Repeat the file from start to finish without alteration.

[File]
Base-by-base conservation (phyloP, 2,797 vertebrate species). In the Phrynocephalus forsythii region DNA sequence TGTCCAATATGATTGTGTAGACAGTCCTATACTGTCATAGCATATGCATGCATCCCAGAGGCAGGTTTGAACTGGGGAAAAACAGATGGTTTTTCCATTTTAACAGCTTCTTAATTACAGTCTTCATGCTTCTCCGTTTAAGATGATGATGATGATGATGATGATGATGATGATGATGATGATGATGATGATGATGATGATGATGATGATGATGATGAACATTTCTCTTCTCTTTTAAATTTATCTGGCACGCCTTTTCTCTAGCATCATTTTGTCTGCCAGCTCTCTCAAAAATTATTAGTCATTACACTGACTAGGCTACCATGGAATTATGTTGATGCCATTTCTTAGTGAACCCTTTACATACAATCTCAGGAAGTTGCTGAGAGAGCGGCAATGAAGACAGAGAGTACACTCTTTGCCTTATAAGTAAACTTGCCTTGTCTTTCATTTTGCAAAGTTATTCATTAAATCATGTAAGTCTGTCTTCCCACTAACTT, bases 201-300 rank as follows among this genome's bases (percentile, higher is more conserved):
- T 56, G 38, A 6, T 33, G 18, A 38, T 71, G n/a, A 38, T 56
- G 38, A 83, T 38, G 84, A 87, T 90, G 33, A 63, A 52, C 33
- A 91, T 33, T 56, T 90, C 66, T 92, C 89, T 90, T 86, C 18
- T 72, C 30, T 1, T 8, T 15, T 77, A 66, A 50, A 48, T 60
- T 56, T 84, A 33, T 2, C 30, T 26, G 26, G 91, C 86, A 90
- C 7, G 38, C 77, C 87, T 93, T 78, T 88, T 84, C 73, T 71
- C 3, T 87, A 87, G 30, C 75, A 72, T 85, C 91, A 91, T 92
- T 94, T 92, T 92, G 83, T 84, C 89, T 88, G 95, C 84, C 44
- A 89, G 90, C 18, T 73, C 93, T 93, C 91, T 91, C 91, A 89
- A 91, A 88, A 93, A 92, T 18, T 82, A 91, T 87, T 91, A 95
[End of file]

Base-by-base conservation (phyloP, 2,797 vertebrate species). In the Phrynocephalus forsythii region DNA sequence TGTCCAATATGATTGTGTAGACAGTCCTATACTGTCATAGCATATGCATGCATCCCAGAGGCAGGTTTGAACTGGGGAAAAACAGATGGTTTTTCCATTTTAACAGCTTCTTAATTACAGTCTTCATGCTTCTCCGTTTAAGATGATGATGATGATGATGATGATGATGATGATGATGATGATGATGATGATGATGATGATGATGATGATGATGATGAACATTTCTCTTCTCTTTTAAATTTATCTGGCACGCCTTTTCTCTAGCATCATTTTGTCTGCCAGCTCTCTCAAAAATTATTAGTCATTACACTGACTAGGCTACCATGGAATTATGTTGATGCCATTTCTTAGTGAACCCTTTACATACAATCTCAGGAAGTTGCTGAGAGAGCGGCAATGAAGACAGAGAGTACACTCTTTGCCTTATAAGTAAACTTGCCTTGTCTTTCATTTTGCAAAGTTATTCATTAAATCATGTAAGTCTGTCTTCCCACTAACTT, bases 201-300 rank as follows among this genome's bases (percentile, higher is more conserved):
- T 56, G 38, A 6, T 33, G 18, A 38, T 71, G n/a, A 38, T 56
- G 38, A 83, T 38, G 84, A 87, T 90, G 33, A 63, A 52, C 33
- A 91, T 33, T 56, T 90, C 66, T 92, C 89, T 90, T 86, C 18
- T 72, C 30, T 1, T 8, T 15, T 77, A 66, A 50, A 48, T 60
- T 56, T 84, A 33, T 2, C 30, T 26, G 26, G 91, C 86, A 90
- C 7, G 38, C 77, C 87, T 93, T 78, T 88, T 84, C 73, T 71
- C 3, T 87, A 87, G 30, C 75, A 72, T 85, C 91, A 91, T 92
- T 94, T 92, T 92, G 83, T 84, C 89, T 88, G 95, C 84, C 44
- A 89, G 90, C 18, T 73, C 93, T 93, C 91, T 91, C 91, A 89
- A 91, A 88, A 93, A 92, T 18, T 82, A 91, T 87, T 91, A 95